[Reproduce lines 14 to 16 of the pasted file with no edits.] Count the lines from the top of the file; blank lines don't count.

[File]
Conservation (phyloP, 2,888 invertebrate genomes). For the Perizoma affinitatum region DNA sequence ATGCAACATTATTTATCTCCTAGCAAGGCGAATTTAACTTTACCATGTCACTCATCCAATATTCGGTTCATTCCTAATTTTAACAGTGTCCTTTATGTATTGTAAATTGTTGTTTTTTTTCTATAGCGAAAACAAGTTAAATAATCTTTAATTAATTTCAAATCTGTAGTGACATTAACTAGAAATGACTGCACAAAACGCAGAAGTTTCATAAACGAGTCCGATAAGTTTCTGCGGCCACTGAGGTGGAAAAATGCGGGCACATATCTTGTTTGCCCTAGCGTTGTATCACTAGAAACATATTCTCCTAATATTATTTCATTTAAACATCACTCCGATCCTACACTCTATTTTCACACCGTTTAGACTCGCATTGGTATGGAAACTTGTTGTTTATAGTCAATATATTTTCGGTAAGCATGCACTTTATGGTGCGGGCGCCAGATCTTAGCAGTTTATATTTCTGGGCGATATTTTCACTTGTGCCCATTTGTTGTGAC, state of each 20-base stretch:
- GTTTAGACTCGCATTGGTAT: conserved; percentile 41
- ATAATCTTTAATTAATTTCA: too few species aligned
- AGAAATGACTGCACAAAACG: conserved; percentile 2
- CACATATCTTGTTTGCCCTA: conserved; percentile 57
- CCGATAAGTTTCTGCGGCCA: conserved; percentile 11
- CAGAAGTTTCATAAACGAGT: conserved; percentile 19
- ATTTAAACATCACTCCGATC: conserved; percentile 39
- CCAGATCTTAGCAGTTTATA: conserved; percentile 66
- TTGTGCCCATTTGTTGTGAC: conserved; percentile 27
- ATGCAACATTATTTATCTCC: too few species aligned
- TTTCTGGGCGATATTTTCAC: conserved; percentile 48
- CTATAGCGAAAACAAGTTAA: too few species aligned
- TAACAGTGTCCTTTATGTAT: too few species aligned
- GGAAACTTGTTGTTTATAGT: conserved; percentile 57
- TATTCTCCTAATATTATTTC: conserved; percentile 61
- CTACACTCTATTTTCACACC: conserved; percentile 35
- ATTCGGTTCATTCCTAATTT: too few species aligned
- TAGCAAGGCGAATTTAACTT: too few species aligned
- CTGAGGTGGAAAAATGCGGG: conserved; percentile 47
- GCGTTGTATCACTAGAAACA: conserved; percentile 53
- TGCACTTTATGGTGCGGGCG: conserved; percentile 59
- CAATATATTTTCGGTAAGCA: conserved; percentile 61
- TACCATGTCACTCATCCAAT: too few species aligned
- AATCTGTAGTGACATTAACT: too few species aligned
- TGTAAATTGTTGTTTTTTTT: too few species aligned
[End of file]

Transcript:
- TAACAGTGTCCTTTATGTAT: too few species aligned
- GGAAACTTGTTGTTTATAGT: conserved; percentile 57
- TATTCTCCTAATATTATTTC: conserved; percentile 61